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April, 2010
cactus 1.2
Margrave Celmins, P.C.
8171 E. Indian Bend Rd., #101
Scottsdale, Arizona 85250
Welcome to our newsletter, The Conference Room.  This is our first issue, and we may adjust content, length and frequency in the future.  We hope to provide you with inciteful and useful information on a four-to-six-week basis about legal points of interest and our firm. If you have any thoughts to share, please email Patty Copeland at  And if you see something a friend or business associate might find useful, please feel free to forward this newsletter to them.  As you can see from our privacy policy below, you may rely upon us to keep all email contact information confidential.  We thank you for your continued interest in our firm, and we look forward to providing beneficial material to you.

Mike Margrave
Margrave Celmins, P.C.

In many businesses, the most important assets can be included in two categories: intellectual property and trained personnel.  Businesses spend years and millions of dollars developing confidential and proprietary procedures, formulas, customer and vendor lists, and other types of proprietary information, and can spend years training employees.  These same employees are routinely exposed to customer and vendor lists, proprietary policies and procedures, trade secrets and other information that could be devastating should it fall into the hands of competitors. Additionally, employees are routinely given training that takes years and costs hundreds of thousands of dollars, and these employees are given access to and develop relationships with the clients and vendors of the company.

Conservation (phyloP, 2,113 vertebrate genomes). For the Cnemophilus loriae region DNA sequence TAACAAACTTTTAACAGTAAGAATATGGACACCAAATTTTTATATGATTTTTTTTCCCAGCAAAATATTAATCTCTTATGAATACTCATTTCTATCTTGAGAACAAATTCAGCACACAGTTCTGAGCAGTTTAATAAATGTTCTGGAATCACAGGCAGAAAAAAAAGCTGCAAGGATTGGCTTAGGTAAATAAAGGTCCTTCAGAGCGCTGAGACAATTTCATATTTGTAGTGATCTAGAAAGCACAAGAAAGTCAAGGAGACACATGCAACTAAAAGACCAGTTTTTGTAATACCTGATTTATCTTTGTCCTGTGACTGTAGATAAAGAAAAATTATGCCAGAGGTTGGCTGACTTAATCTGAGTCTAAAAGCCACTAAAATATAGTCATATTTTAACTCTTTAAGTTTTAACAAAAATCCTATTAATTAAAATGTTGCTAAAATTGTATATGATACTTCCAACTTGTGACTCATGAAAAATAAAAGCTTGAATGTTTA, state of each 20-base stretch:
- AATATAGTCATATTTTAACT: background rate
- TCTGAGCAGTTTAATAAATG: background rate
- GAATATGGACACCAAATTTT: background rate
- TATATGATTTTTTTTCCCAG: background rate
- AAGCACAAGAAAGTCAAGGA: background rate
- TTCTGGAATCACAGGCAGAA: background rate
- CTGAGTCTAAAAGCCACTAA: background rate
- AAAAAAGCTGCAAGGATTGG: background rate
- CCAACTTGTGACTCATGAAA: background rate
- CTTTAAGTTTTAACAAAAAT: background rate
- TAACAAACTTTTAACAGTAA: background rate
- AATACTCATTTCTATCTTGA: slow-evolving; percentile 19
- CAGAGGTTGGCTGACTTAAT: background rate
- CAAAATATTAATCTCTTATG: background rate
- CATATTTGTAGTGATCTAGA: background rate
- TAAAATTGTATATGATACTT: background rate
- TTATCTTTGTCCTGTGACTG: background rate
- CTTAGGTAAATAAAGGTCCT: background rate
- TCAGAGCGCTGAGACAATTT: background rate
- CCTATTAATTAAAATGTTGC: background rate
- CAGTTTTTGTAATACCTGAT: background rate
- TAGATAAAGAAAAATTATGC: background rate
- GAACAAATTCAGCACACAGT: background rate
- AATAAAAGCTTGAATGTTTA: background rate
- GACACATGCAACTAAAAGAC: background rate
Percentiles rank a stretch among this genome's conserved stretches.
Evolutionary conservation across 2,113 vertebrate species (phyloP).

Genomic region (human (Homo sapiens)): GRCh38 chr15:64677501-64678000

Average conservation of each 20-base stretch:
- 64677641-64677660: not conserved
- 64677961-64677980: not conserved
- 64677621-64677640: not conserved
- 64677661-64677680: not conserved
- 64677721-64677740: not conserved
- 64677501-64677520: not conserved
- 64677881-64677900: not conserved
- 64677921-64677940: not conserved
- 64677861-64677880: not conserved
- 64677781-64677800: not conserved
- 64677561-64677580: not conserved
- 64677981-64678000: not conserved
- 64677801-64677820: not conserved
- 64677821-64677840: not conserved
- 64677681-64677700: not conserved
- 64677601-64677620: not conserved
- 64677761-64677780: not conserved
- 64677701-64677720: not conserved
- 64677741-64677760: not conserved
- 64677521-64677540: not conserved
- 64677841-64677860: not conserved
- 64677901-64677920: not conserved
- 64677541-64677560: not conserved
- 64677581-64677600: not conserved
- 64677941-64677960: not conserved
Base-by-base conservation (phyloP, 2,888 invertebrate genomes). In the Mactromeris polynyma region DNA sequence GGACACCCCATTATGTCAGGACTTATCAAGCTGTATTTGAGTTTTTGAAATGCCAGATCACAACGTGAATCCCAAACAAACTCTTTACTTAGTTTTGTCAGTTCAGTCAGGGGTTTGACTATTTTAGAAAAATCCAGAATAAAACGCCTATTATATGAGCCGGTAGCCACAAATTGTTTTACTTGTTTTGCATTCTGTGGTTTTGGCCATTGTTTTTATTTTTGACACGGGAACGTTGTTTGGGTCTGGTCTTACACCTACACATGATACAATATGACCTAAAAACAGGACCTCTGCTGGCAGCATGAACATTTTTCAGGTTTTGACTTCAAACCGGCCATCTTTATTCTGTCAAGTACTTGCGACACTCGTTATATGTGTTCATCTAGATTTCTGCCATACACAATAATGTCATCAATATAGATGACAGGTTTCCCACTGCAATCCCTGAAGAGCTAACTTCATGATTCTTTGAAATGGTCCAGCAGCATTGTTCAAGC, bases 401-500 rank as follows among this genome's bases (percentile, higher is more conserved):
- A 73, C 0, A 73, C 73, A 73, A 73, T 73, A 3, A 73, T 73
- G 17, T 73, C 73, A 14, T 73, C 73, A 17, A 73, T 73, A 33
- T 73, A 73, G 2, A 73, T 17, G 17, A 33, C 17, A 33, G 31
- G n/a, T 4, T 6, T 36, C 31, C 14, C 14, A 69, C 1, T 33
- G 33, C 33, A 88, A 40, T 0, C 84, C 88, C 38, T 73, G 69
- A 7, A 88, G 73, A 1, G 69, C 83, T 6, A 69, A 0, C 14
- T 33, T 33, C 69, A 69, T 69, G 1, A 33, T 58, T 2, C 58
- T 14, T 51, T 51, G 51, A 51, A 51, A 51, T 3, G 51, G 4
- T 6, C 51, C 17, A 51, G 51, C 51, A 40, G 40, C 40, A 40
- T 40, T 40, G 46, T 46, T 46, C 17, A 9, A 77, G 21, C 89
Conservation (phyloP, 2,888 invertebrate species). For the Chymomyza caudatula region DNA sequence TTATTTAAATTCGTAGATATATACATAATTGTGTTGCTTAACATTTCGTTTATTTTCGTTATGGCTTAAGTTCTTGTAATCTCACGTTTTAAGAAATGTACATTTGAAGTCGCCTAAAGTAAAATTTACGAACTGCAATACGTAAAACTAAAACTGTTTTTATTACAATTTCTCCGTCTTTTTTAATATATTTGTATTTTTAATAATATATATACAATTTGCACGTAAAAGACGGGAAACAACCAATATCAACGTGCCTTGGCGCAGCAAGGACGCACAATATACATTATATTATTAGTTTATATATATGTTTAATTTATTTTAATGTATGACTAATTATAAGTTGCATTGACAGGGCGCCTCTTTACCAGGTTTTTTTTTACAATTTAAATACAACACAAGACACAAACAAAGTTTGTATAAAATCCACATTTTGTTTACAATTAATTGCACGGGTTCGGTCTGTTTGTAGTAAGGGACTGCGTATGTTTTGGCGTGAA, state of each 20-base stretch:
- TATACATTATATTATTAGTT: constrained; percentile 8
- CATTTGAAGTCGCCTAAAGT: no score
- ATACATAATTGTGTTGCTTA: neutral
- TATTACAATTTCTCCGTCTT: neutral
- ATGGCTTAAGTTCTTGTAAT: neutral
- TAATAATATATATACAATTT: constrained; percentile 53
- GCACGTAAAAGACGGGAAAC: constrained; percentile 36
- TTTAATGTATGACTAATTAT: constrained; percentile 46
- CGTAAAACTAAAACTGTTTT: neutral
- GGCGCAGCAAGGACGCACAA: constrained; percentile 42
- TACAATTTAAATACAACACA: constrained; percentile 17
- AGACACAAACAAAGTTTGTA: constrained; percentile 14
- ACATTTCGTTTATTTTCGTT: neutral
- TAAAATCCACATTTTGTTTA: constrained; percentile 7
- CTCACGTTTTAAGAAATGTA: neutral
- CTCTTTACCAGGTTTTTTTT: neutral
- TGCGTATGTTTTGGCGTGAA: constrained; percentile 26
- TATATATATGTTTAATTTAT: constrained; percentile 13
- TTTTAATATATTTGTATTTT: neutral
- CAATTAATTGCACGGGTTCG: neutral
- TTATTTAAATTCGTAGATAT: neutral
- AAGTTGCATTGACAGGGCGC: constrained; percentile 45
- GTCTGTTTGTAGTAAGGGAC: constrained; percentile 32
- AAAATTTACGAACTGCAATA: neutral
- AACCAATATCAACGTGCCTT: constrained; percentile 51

Fortunately, through the use of appropriate employment agreements, it is possible for a company to protect itself from these threats, or at least significantly limit the risks associated therewith.

RestrictiveCovenantsGenRestrictive Covenants Generally
It is possible for companies to protect themselves through the use of special employment contractual provisions known as "restrictive covenants."  A restrictive covenant is a provision within an employment contract whereby the employee agrees not to do certain things damaging to his or her employer during the course of employment or after the employment relationship has terminated.  Restrictive covenants include the following types: (i) confidentiality and non-disclosure provisions, (ii) non-solicitation provisions, and (iii) covenants not to compete. 


Confidentiality Provisions